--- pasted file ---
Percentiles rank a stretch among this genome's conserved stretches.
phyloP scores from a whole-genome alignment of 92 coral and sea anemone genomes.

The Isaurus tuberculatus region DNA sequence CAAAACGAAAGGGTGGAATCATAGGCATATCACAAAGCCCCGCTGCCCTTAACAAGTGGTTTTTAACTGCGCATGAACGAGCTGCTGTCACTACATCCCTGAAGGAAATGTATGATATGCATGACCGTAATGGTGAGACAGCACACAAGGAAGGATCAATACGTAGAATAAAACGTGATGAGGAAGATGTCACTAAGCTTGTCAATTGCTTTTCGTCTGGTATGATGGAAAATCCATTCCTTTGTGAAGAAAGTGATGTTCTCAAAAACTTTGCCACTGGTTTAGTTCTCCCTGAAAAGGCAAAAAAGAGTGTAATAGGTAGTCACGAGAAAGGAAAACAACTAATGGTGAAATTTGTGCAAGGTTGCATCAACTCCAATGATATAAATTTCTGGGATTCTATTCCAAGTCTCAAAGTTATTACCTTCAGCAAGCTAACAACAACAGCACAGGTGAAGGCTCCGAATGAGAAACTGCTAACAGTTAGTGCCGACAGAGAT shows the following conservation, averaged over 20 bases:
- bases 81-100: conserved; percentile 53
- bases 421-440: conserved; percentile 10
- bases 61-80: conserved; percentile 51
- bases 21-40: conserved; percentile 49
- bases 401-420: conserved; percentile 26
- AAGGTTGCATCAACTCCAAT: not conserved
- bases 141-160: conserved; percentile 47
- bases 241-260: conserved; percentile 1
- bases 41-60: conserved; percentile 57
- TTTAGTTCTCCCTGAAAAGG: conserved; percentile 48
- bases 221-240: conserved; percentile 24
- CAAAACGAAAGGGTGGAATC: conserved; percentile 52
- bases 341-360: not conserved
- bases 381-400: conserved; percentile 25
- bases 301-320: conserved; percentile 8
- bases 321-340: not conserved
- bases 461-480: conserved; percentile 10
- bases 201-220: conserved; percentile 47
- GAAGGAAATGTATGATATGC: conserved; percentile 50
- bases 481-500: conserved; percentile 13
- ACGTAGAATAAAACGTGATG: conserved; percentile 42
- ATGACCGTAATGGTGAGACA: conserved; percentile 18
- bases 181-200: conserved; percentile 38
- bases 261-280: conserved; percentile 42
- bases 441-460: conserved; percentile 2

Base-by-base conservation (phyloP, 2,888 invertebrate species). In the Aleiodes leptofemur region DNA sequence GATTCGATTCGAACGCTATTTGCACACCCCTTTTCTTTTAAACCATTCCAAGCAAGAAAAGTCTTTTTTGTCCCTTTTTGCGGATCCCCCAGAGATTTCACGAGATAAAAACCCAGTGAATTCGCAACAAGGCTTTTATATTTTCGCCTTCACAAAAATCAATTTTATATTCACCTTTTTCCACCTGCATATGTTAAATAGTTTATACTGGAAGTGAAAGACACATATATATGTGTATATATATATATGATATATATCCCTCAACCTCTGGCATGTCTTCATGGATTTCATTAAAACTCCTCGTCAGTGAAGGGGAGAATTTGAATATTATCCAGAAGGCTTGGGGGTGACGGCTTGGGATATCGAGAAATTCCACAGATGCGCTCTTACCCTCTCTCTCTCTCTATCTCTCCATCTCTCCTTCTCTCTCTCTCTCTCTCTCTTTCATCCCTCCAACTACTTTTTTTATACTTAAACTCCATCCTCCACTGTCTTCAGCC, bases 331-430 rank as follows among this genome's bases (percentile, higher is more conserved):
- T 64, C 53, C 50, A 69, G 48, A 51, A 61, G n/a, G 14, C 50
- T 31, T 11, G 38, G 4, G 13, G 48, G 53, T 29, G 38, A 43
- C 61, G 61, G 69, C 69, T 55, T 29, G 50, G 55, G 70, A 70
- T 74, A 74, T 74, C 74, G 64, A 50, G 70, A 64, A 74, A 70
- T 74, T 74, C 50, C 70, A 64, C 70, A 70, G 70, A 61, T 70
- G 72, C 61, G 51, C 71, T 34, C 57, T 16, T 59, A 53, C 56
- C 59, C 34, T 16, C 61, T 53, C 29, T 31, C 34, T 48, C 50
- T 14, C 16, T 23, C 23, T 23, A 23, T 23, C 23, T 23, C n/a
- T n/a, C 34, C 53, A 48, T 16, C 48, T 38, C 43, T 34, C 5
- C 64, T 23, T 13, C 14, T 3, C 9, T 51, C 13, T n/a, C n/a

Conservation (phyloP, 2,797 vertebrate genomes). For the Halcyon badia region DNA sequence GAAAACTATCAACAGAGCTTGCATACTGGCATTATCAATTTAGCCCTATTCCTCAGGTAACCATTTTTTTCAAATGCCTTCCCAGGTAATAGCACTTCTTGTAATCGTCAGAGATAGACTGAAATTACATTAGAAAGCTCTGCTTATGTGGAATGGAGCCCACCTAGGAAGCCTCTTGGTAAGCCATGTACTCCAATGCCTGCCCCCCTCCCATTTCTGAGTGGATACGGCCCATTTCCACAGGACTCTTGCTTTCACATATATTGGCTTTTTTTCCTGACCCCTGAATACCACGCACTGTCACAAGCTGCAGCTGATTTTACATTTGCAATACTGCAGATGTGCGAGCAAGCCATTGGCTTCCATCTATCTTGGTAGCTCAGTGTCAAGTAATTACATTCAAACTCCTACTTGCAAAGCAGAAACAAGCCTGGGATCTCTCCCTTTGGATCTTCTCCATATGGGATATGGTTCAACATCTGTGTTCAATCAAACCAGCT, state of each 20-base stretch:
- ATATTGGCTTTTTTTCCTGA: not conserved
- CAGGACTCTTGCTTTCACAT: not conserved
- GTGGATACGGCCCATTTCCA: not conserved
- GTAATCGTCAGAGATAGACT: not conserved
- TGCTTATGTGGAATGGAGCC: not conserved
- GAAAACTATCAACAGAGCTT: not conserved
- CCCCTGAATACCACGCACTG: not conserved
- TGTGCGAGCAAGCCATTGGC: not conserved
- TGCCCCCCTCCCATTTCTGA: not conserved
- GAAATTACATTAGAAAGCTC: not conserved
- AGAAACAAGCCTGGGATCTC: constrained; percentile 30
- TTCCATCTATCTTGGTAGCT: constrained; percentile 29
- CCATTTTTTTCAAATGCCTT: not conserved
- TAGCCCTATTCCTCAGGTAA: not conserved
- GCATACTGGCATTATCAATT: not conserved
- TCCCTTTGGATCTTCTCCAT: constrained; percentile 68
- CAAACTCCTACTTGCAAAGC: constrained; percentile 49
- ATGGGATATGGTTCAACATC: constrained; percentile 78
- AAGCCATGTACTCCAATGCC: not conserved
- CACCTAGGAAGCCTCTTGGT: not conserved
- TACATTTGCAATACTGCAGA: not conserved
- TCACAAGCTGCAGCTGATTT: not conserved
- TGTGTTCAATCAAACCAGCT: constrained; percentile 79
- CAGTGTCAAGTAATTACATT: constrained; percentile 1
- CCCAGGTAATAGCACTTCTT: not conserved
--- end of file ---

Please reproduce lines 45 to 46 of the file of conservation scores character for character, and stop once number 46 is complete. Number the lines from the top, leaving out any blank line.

- TGCTTATGTGGAATGGAGCC: not conserved
- GAAAACTATCAACAGAGCTT: not conserved